Younger Voters Gaining Political Power

Of the top quintile states for voter participation, 50% also ranked in the top quintile for employment rates for individuals aged 16 to 54. Moreover, Minnesota, considered a key swing state in 2020, ranks highest in both employment for individuals aged 16 to 54 and voter participation in the 2016 election, the CWBI revealed.

Currently, more than half of Americans are millennials or younger, according to the the Brookings Institution. After analyzing Census Bureau data compiled in July 2020, these younger individuals comprise 50.7% of the nation’s population, outnumbering the 162 million Americans classified as members of the Gen X, baby boomer or older generations.

More importantly, millennials and some members of Gen Z now account for 37% of eligible voters—roughly the same share of voters as Baby Boomer and older populations, Brookings reported.

If voter turnout during the 2018 midterm elections is any indication of what is to come in November 2020, a Pew Research Center analysis of Census Bureau data found that Generation Z, Millennial and Generation X voters accounted for a narrow majority of those who showed up at the polls.

A 2018 pre-election survey conducted by Tufts Center for Information & Research on Civic Learning and Engagement also found that activism among younger voters is on the rise. The survey showed the percentage of these adults who had engaged in a protest tripled between 2016 and 2018. The researchers noted that social media, which has become a ubiquitous part of daily life, may have an important role to play in youth activism, noting that members of Gen Z and millennials who are interested in elections may use these platforms to become more involved and connect with political organizations and candidates. 

Supporting Civic Engagement to Improve Well-Being

Participation in civic life is one important way for Americans to improve their sense of purpose, connectedness and social well-being, according to the U.S. Office of Disease Prevention and Health Promotion. The Robert Wood Johnson Foundation (RWJF) also contends that through voting and other forms of civic engagement, “people develop and use knowledge, skills and voice to cultivate positive change. Such actions can help improve the conditions that influence health and well-being for all.”

“At this point, what we can do is create the means for all individuals to vote, including ensuring broad access to voting by mail through USPS funding and increased volunteerism to get individuals to the polls safely on election day,” says Ettman. 

“Based on data from sources like the World Happiness report and the Sharecare Community Well-Being Index,” Ettman adds, “we know that states and countries with higher levels of voter participation exhibit broadly enhanced levels of happiness, outlook, and fiscal stability. This means that regardless of political affiliation, we should all be in support of increasing voter participation, locally and nationally, and pay attention to social determinant contexts critical to enabling voter participation across all geographies and demographics.”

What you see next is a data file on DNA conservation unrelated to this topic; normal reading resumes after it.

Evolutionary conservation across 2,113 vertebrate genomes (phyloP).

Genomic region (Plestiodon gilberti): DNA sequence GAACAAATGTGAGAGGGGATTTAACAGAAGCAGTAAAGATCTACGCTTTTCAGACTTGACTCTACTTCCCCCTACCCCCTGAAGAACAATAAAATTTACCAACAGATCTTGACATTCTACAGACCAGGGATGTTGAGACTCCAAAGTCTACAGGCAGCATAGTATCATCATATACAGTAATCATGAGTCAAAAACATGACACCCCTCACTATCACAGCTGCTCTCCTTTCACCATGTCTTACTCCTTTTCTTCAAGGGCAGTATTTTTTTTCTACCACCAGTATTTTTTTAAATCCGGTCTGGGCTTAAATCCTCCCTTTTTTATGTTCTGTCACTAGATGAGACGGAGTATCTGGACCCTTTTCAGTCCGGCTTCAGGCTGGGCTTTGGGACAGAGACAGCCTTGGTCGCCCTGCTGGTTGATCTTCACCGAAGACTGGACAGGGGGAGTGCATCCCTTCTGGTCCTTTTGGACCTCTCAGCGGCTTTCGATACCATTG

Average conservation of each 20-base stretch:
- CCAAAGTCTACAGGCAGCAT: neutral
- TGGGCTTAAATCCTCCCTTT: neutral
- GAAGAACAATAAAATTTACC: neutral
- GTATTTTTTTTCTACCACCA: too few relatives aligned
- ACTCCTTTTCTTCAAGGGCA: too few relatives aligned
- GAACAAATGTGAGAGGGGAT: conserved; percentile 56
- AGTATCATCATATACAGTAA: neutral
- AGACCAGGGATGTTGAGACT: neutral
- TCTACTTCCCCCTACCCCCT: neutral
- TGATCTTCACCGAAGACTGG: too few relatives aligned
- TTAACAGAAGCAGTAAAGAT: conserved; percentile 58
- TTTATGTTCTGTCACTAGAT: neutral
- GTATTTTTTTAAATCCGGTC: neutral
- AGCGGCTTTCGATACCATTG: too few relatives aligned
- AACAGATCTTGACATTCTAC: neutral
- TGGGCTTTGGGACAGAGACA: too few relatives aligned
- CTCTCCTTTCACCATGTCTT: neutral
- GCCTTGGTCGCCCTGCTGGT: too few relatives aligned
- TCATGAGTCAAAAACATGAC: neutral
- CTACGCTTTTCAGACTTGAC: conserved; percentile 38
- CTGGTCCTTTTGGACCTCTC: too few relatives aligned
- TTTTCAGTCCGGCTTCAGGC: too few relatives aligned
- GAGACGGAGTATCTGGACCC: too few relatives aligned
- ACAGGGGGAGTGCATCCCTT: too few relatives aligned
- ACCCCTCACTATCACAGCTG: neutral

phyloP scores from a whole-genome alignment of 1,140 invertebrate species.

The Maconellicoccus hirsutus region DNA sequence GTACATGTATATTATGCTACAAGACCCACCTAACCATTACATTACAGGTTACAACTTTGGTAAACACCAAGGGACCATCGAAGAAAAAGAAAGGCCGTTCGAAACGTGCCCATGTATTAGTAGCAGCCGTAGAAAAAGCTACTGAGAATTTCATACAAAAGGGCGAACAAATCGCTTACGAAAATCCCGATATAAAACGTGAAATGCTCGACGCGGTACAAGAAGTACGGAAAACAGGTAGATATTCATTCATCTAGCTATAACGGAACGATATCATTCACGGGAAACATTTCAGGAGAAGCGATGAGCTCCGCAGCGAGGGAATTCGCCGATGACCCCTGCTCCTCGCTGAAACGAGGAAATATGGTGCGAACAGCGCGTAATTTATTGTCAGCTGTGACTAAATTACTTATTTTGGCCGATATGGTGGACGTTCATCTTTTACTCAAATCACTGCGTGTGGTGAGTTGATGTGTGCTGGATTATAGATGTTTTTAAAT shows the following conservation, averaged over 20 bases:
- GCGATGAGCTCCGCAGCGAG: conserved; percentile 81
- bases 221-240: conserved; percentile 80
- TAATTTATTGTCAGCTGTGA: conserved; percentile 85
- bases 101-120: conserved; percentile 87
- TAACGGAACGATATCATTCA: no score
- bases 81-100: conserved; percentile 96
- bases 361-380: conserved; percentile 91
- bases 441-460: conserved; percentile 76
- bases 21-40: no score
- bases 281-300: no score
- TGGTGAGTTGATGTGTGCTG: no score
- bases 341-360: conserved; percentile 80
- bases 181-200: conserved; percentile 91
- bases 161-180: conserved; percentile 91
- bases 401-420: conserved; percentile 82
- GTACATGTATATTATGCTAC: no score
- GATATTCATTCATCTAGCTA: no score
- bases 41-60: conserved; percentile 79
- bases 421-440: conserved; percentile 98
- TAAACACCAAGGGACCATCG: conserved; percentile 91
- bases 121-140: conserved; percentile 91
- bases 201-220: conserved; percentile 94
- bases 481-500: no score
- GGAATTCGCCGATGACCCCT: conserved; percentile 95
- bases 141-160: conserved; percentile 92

Some 40 percent of Americans who were eligible to vote failed to do so in the 2016 presidential elections, according to the United States Election Project[5].

An August 2020 survey conducted by Pew Research Center found, however, that more voters believe it “really matters” who wins the 2020 Presidential election than any other bid for the oval office in the past two decades.

The November 3, 2020 presidential election will take place in the midst of the COVID-19 pandemic.

Election officials around the country are gearing up for a surge of mail-in and absentee ballots because of coronavirus safety concerns. In-person voting will also take place as usual, which could lead to long lines and crowded polling sites.

As a result, casting a ballot in the 2020 election requires more preparation and safety precautions than in previous years.

The Centers for Disease Control and Prevention (CDC) issued a guide for polling stations and voters, explaining how to follow the best health and safety practices.

All U.S. citizens age 18-years and older cannot be denied the right to vote, regardless of race, religion, sex, disability, or sexual orientation. In every state except North Dakota, however, citizens must register to vote. State laws regarding the registration process vary across the country. 

State by state information about registering to vote, voting by mail, polling place locations and how to volunteer as a poll worker can be found here.

“Voting is a good proxy for civic engagement and investment in one’s community. Caring about the community around us, and being engaged in the democratic process, can help personal health and improve community well-being,” Ettman says.


[1] https://www.cidrap.umn.edu/news-perspective/2020/05/us-job-losses-due-covid-19-highest-great-depression

[2] https://healthpolicy.usc.edu/evidence-base/individuals-with-low-incomes-less-education-report-higher-perceived-financial-health-threats-from-covid-19/

[3] https://www.pewresearch.org/fact-tank/2020/06/11/unemployment-rose-higher-in-three-months-of-covid-19-than-it-did-in-two-years-of-the-great-recession/

[4] https://www.jstor.org/stable/2110837

[5] http://www.electproject.org/2016g